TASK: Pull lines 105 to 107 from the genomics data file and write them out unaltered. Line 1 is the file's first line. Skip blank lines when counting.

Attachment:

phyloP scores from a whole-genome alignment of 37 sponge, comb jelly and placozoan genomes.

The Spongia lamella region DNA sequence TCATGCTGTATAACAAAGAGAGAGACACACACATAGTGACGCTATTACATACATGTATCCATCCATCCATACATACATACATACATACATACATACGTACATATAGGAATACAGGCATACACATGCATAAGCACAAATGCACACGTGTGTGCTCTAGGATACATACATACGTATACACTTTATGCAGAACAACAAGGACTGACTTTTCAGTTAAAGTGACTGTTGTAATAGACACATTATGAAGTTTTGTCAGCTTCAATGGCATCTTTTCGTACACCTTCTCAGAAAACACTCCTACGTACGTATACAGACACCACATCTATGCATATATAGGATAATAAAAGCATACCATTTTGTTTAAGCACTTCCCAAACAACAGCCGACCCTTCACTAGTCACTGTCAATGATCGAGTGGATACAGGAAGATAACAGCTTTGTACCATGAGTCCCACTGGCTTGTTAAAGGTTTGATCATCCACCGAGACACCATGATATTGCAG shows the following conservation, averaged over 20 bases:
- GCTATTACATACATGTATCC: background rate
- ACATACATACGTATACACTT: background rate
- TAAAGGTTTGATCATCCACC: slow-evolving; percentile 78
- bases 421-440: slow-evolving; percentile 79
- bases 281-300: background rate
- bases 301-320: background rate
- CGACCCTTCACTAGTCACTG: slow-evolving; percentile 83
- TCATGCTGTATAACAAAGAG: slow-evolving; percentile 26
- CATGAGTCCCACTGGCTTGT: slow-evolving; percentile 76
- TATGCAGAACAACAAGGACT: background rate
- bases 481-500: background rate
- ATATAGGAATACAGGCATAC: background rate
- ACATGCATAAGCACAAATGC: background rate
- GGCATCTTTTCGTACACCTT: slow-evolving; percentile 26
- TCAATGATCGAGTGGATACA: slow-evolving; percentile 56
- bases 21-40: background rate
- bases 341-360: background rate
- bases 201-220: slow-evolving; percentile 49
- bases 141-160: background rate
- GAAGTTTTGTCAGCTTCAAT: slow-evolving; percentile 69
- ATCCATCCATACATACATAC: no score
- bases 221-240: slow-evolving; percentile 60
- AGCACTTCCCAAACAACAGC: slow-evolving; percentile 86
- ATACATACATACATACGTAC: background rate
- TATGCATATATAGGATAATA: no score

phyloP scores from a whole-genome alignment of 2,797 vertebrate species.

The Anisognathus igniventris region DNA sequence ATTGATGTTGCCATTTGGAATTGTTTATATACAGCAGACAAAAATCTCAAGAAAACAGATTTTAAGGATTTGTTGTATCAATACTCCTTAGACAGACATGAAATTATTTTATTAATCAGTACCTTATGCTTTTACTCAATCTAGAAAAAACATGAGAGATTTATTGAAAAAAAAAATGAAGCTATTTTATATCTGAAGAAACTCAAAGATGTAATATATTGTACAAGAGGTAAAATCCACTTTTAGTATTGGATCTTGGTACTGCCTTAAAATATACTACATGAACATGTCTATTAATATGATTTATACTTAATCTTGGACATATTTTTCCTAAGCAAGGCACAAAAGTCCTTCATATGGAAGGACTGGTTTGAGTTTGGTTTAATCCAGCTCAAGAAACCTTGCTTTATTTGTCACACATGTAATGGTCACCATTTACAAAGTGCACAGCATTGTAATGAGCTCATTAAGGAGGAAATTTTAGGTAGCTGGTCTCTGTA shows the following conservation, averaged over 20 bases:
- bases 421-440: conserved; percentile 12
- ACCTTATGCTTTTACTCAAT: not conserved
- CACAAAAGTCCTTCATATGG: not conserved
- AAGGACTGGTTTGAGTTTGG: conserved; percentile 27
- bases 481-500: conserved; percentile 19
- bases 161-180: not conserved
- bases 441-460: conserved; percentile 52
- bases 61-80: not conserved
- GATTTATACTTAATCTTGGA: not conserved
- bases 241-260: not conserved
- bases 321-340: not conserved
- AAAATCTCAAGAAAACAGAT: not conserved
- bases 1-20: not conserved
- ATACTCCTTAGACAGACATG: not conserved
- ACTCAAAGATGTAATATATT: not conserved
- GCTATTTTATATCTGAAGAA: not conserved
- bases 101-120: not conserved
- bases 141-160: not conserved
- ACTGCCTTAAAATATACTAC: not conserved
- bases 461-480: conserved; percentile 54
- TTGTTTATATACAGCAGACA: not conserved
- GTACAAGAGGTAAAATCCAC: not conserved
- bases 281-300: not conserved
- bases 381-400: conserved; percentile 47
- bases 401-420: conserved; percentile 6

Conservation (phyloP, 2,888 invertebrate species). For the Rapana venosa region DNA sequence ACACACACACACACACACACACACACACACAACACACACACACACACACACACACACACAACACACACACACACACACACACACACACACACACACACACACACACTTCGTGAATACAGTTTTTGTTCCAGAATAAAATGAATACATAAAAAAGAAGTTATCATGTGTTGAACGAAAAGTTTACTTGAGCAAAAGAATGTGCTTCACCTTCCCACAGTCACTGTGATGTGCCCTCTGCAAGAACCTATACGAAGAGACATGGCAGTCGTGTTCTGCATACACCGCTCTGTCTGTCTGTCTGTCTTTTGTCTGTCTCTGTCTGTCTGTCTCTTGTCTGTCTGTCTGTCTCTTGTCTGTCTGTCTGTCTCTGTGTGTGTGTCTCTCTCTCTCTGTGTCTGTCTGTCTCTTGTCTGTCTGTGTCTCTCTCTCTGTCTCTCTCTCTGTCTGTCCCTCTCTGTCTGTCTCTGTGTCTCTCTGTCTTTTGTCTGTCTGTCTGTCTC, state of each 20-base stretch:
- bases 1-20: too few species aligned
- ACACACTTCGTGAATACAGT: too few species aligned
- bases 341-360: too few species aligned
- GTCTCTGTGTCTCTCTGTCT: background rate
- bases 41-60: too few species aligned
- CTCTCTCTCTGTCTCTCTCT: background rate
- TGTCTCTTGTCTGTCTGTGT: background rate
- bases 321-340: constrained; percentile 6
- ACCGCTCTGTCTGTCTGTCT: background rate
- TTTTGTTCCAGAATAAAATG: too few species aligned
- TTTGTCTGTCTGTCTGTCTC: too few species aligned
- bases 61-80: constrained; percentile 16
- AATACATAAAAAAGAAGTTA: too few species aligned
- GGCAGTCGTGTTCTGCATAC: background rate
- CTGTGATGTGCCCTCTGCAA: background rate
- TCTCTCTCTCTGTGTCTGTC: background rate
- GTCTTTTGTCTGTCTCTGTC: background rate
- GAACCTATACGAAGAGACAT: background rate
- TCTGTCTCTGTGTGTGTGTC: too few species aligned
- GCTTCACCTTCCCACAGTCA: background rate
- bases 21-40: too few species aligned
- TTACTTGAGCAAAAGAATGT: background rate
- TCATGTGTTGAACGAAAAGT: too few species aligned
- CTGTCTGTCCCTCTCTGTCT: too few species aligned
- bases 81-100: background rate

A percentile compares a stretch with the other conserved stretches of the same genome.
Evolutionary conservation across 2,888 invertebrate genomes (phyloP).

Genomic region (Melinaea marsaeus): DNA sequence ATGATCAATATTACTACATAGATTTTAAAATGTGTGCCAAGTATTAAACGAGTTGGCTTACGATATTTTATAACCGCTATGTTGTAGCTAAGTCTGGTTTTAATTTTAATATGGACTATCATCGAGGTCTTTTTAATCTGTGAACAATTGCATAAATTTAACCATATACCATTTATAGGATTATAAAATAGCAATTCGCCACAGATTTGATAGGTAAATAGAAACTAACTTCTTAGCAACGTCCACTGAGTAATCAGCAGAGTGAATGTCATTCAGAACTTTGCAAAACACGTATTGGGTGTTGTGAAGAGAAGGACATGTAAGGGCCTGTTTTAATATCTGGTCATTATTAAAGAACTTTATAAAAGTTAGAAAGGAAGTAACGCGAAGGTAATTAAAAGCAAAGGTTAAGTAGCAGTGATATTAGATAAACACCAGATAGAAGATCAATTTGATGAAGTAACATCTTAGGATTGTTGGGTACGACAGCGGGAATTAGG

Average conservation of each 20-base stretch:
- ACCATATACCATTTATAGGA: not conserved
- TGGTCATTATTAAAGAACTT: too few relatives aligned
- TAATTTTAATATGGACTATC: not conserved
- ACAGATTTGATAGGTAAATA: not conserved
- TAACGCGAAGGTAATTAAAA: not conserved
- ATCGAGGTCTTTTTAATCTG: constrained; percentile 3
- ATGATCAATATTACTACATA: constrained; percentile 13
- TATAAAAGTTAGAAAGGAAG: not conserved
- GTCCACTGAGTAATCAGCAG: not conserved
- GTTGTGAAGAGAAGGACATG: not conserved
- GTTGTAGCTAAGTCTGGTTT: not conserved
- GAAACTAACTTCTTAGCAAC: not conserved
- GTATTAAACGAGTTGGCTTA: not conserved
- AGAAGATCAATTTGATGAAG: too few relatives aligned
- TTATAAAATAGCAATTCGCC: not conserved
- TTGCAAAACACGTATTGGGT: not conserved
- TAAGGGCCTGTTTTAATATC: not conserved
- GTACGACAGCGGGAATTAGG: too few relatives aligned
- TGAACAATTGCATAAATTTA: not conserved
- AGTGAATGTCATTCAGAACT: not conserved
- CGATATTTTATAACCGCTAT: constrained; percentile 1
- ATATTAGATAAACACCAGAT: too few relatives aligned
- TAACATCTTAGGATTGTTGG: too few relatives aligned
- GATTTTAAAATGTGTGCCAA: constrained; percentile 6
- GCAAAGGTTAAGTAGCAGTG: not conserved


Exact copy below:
- CGATATTTTATAACCGCTAT: constrained; percentile 1
- ATATTAGATAAACACCAGAT: too few relatives aligned
- TAACATCTTAGGATTGTTGG: too few relatives aligned